American Chemistry Council (ACC)

InfluenceMap Score
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Organisation Score
Washington DC, United States

Climate Lobbying Overview: The American Chemistry Council (ACC) is engaged in lobbying US climate change policy with predominately negative positions. However its top-line messaging on IPCC action and the Paris Agreement appear to be more mixed.

Top-line Messaging on Climate Policy: The ACC has taken various positions in its top-line climate messaging. In its Q3 2021 Federal Lobbying Disclosure, ACC revealed it has engaged in lobbying on the Build Back Better Act and the Social Cost of Carbon, although its positions remain unclear. In its 2021 Climate Policy Positions, ACC stated support for a “transparent, predictable, and technology-neutral” carbon price, but further qualified that support in its 2021 Climate Policy Principles. Politico reported in May 2021 that ACC, along with other trade associations, endorsed carbon pricing in the US.The ACC stated in January 2021 on its Corporate News site that it welcomed President Biden’s decision to rejoin the Paris Agreement and tweeted a similar supporting statement in the same month. However, in the association’s 2021 Climate Policy Positions, it does not state if it supports the Paris Agreement. CEO Chris Jahn tweeted in support of exemptions from regulations due to the COVID pandemic in March of 2020. In August of 2018, the ACC directly supported an EPA rule that would limit the science policymakers would use in climate change regulation.

Engagement with Climate-Related Regulations: The ACC largely has negative positions on climate-related regulations, with the exception of supporting the reduction of hydrofluorocarbons (HFCs) in National Public Radio coverage published in September 2021. In its Climate Change Policy Positions, accessed in October 2021, the association states support for a border carbon adjustment mechanism, although it does not provide specific details. Similarly, on its corporate website, the ACC has stated support for energy efficiency requirements in energy codes. In December 2020, ACC supported Bipartisan Energy and Climate Innovation Legislation. In October 2018, ACC supported the SAFE Vehicles Rule over CAFE Standards in comments directly to the EPA.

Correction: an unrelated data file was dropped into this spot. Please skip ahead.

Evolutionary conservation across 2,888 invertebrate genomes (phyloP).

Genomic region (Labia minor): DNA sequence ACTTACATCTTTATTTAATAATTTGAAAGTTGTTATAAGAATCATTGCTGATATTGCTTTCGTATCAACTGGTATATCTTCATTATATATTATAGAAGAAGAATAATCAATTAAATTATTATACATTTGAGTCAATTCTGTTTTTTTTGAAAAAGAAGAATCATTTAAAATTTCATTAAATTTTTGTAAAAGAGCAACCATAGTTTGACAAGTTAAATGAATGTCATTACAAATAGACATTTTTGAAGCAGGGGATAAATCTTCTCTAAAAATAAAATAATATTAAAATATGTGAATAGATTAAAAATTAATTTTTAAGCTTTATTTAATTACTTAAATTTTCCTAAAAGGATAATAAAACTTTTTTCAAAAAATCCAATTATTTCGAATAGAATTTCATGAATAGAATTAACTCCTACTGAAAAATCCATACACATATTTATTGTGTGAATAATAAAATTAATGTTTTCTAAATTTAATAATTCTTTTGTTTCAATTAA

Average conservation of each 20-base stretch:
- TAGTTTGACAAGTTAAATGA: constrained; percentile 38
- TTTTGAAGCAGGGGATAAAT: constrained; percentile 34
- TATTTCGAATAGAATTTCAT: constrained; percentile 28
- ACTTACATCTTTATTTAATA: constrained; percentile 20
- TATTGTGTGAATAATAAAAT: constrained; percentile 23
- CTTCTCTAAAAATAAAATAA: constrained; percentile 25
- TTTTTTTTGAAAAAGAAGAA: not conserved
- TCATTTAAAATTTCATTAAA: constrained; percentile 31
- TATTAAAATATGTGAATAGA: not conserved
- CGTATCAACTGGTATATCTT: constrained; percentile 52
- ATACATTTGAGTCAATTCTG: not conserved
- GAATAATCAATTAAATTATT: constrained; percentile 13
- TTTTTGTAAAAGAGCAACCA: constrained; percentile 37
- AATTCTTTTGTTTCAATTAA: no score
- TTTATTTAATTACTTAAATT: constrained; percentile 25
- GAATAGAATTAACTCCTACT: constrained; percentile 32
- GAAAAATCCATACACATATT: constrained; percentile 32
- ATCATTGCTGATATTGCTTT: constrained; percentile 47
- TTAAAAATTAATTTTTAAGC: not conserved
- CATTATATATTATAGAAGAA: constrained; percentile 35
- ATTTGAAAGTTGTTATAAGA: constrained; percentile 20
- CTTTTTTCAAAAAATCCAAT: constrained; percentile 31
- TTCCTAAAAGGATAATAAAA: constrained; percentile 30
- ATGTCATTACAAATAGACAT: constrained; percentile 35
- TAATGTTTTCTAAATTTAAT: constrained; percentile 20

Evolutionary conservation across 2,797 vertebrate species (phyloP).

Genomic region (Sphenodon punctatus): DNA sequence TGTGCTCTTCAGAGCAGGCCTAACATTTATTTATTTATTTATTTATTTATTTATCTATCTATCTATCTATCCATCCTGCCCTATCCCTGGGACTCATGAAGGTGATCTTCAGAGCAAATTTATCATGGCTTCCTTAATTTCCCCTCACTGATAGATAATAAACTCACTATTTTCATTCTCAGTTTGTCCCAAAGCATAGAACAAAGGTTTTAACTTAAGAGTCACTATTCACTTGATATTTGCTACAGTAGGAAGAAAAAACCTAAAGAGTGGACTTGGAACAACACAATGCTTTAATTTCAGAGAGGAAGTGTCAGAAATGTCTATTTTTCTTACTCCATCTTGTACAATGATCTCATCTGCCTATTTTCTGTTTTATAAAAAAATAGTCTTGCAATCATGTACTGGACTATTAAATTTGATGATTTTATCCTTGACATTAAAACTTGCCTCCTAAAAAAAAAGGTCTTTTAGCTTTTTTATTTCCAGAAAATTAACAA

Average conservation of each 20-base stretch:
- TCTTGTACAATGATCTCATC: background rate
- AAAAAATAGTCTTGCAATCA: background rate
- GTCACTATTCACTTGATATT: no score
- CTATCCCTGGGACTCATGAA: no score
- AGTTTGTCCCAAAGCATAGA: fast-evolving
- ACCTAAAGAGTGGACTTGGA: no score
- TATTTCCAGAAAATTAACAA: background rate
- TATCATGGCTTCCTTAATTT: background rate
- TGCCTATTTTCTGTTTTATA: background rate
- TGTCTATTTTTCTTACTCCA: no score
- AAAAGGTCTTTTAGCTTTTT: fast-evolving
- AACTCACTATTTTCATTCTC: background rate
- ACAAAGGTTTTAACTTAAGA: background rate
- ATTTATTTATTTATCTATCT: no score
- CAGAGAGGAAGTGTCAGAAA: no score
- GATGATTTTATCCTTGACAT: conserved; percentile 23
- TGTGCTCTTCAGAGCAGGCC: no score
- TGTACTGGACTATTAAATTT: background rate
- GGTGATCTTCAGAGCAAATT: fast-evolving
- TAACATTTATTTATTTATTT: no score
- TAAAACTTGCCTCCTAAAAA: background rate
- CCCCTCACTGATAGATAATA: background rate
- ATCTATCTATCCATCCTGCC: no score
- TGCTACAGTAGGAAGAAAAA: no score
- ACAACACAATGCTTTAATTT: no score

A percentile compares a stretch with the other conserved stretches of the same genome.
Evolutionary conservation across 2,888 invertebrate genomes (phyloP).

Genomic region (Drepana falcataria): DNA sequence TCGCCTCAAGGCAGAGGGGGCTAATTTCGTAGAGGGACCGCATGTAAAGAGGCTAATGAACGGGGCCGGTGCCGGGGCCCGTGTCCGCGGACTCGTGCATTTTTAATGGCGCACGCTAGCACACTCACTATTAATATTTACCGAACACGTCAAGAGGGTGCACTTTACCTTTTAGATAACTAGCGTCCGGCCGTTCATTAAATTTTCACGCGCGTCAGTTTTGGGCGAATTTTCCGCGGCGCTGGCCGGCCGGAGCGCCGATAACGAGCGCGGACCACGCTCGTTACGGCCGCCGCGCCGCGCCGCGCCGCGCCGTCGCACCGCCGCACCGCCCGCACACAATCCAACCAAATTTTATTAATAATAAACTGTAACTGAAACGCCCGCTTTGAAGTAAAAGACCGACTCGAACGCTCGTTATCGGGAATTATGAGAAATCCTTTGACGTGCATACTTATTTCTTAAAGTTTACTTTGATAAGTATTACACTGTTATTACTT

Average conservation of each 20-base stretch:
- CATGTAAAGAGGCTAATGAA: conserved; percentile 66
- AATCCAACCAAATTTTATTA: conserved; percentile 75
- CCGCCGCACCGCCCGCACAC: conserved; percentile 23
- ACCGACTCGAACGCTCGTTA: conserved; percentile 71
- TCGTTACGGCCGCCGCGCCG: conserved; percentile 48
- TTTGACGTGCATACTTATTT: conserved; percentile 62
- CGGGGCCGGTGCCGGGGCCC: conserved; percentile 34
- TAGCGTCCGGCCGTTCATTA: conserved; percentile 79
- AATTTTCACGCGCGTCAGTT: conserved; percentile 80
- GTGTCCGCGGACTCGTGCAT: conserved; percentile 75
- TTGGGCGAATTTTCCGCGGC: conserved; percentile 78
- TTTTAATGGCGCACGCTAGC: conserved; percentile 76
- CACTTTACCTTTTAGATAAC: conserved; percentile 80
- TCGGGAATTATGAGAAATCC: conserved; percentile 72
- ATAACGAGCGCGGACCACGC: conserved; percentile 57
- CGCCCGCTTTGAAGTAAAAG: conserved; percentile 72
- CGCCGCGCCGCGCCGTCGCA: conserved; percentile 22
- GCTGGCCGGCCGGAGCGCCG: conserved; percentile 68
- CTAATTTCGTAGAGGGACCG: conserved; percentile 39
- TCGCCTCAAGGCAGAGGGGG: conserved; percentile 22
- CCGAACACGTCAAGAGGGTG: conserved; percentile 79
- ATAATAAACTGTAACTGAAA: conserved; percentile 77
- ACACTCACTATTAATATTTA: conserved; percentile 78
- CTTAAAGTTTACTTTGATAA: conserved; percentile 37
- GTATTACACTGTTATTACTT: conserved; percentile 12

The ACC strongly lobbies against greenhouse gas emissions legislation. However, the ACC supported the phase down of HFCs in July 2021 comments to the EPA and an August 2021 blog post. In June 2021, ACC opposed the Biden administration rescinding the EPA’s Benefit-Cost Rule, which would limit the science that could be used in regulating greenhouse gas emissions. The Washington Post indicated in February 2021 that the ACC did not support considering the social cost of carbon in greenhouse gas emissions legislation. The association supported the repeal of the Clean Power Plan in direct comments to the EPA in April 2018.

Positioning on Energy Transition: The ACC has a predominantly negative position on transitioning the energy mix that largely emphasizes natural gas and opposing policies that could enhance renewable generation, with the exception of support for EV infrastructure. In its 2021 Climate Policy Positions, the association has stated support for natural gas in the energy mix, claiming it is low carbon. In a July 2021 press release the ACC supported a carbon capture and storage (CCS) provision in infrastructure legislation, but appeared to support a long-term role of natural gas in the energy mix in a January 2021 tweet.. However, in press releases from August and June 2021, the ACC stated support for funding and expanding EV infrastructure in the US. In June 2021, the ACC supported the Clean Energy Future through Innovation Act, which would fund capture capture and renewable but create a “technology-neutral” clean energy standard after a decade. In that same month, the ACC794911 supported a weaker National Environmental Policy Act process by opposing considering of the social cost of greenhouse gases for infrastructure projects. In March of 2021, the ACC directly opposed the Illinois Clean Energy Jobs Act. Similarly, the association opposed a FERC proposal in July 2020 to incentivize utilities to join transmission organizations, which could potentially increase renewable energy generation.

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